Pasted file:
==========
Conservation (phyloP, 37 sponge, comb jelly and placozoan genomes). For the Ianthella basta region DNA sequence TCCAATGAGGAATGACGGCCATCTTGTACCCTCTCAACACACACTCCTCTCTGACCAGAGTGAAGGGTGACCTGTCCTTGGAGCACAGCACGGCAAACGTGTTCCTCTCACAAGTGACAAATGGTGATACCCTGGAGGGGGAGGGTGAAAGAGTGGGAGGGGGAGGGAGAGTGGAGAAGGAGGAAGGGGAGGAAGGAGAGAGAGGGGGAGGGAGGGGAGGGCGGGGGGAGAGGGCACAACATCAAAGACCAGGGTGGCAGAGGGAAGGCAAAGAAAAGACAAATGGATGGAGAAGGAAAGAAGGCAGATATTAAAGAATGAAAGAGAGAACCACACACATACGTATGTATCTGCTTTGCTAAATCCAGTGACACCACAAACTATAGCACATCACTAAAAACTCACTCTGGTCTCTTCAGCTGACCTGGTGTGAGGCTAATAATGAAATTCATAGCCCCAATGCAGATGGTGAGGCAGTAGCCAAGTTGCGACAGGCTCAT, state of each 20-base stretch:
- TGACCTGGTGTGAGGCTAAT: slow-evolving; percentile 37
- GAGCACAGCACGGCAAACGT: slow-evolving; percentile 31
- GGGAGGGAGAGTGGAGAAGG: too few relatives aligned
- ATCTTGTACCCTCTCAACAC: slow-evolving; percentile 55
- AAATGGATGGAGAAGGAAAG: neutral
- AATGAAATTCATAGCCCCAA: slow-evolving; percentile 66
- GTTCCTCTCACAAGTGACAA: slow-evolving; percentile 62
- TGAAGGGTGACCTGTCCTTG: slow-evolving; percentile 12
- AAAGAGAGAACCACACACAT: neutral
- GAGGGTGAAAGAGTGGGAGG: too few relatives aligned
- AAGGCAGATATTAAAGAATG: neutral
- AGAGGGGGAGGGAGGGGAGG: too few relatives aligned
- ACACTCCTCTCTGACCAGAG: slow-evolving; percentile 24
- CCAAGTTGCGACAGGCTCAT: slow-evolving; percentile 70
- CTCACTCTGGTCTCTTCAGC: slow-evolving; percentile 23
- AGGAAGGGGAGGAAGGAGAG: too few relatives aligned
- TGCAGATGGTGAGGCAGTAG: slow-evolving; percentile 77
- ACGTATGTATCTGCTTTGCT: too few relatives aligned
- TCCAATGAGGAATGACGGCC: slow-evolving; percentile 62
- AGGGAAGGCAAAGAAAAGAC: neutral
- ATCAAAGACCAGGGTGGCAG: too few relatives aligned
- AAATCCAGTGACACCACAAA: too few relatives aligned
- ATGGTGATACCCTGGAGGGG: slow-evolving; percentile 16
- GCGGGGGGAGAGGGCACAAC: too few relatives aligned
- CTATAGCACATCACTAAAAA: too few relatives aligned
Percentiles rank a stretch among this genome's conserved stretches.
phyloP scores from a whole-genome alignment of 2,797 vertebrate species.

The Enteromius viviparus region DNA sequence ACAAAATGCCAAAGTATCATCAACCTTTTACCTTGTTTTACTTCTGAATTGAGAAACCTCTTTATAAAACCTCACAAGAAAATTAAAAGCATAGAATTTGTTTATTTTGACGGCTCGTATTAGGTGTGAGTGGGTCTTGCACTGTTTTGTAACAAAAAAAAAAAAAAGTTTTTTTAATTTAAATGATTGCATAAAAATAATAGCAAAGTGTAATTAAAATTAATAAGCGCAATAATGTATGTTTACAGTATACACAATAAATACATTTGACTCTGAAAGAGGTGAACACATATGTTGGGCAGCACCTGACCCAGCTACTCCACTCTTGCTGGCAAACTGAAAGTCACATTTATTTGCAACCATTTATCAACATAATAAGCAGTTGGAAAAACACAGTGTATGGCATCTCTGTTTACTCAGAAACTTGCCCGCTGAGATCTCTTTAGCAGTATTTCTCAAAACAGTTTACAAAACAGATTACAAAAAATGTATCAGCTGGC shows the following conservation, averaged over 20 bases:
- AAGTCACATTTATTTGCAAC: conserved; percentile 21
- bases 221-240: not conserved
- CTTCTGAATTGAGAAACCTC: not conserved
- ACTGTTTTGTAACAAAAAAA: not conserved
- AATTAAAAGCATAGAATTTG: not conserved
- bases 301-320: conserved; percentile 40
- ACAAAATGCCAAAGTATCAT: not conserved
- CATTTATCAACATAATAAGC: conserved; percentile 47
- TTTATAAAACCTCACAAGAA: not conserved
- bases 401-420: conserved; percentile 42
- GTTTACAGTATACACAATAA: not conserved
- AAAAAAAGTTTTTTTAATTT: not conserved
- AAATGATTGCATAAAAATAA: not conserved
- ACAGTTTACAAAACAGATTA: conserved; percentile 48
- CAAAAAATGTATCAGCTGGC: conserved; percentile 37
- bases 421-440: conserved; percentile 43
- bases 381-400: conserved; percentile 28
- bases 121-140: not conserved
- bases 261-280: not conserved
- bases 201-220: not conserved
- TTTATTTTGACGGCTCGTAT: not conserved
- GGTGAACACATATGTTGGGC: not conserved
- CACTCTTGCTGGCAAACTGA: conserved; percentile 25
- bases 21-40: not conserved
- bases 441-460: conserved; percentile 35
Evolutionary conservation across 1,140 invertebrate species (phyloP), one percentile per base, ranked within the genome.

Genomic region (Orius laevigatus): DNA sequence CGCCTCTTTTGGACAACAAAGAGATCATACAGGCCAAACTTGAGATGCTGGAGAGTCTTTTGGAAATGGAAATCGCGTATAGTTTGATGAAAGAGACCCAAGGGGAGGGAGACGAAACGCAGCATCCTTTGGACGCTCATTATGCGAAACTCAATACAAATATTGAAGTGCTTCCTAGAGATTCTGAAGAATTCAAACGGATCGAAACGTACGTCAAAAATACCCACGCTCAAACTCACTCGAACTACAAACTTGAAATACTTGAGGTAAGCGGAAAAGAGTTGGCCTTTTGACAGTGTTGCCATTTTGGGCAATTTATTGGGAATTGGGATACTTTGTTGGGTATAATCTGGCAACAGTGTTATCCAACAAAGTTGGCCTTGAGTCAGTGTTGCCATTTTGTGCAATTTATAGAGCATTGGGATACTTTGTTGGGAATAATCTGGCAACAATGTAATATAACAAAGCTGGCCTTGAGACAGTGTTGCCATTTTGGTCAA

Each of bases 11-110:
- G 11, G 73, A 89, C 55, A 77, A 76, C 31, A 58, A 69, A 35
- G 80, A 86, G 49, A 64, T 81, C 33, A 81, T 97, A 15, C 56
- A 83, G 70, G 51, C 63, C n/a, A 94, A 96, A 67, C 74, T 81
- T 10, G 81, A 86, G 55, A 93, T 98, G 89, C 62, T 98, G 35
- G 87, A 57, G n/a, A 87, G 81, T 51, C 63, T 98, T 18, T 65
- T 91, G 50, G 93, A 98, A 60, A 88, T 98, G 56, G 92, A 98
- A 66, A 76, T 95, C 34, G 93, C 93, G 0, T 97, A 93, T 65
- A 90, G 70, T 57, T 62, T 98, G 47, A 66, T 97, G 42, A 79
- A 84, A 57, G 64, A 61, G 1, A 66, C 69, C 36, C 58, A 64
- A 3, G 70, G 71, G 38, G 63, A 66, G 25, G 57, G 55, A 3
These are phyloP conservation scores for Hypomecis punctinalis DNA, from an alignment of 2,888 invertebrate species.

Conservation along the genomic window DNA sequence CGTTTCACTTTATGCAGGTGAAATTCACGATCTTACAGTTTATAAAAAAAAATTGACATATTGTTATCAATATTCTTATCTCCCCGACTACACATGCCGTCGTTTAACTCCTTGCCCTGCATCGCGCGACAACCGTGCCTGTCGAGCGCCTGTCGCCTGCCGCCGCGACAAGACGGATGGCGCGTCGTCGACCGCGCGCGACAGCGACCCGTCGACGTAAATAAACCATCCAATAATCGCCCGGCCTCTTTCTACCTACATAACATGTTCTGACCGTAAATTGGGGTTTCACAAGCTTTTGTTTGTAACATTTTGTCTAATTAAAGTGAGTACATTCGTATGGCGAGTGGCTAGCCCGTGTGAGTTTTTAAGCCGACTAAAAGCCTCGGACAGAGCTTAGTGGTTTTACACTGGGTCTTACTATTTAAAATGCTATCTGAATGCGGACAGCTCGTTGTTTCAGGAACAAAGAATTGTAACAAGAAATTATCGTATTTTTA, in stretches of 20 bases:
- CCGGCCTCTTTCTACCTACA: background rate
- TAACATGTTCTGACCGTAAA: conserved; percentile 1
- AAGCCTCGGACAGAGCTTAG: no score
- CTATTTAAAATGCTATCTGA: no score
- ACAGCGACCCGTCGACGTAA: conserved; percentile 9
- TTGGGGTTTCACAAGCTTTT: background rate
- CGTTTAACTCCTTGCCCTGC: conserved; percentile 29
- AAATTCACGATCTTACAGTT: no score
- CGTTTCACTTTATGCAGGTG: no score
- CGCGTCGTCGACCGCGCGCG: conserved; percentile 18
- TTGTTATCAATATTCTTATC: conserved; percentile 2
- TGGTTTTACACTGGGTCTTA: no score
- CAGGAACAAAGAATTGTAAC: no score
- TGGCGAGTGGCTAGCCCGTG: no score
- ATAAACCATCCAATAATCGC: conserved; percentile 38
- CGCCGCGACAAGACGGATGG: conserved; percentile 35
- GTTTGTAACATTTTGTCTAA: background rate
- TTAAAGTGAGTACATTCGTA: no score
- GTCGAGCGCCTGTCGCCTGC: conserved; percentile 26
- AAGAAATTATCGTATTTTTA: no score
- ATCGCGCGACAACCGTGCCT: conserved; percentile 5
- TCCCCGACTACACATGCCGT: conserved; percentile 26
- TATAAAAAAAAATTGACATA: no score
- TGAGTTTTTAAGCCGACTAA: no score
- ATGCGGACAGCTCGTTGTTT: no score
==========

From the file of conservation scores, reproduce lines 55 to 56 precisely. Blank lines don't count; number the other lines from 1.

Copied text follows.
Evolutionary conservation across 1,140 invertebrate species (phyloP), one percentile per base, ranked within the genome.

Genomic region (Orius laevigatus): DNA sequence CGCCTCTTTTGGACAACAAAGAGATCATACAGGCCAAACTTGAGATGCTGGAGAGTCTTTTGGAAATGGAAATCGCGTATAGTTTGATGAAAGAGACCCAAGGGGAGGGAGACGAAACGCAGCATCCTTTGGACGCTCATTATGCGAAACTCAATACAAATATTGAAGTGCTTCCTAGAGATTCTGAAGAATTCAAACGGATCGAAACGTACGTCAAAAATACCCACGCTCAAACTCACTCGAACTACAAACTTGAAATACTTGAGGTAAGCGGAAAAGAGTTGGCCTTTTGACAGTGTTGCCATTTTGGGCAATTTATTGGGAATTGGGATACTTTGTTGGGTATAATCTGGCAACAGTGTTATCCAACAAAGTTGGCCTTGAGTCAGTGTTGCCATTTTGTGCAATTTATAGAGCATTGGGATACTTTGTTGGGAATAATCTGGCAACAATGTAATATAACAAAGCTGGCCTTGAGACAGTGTTGCCATTTTGGTCAA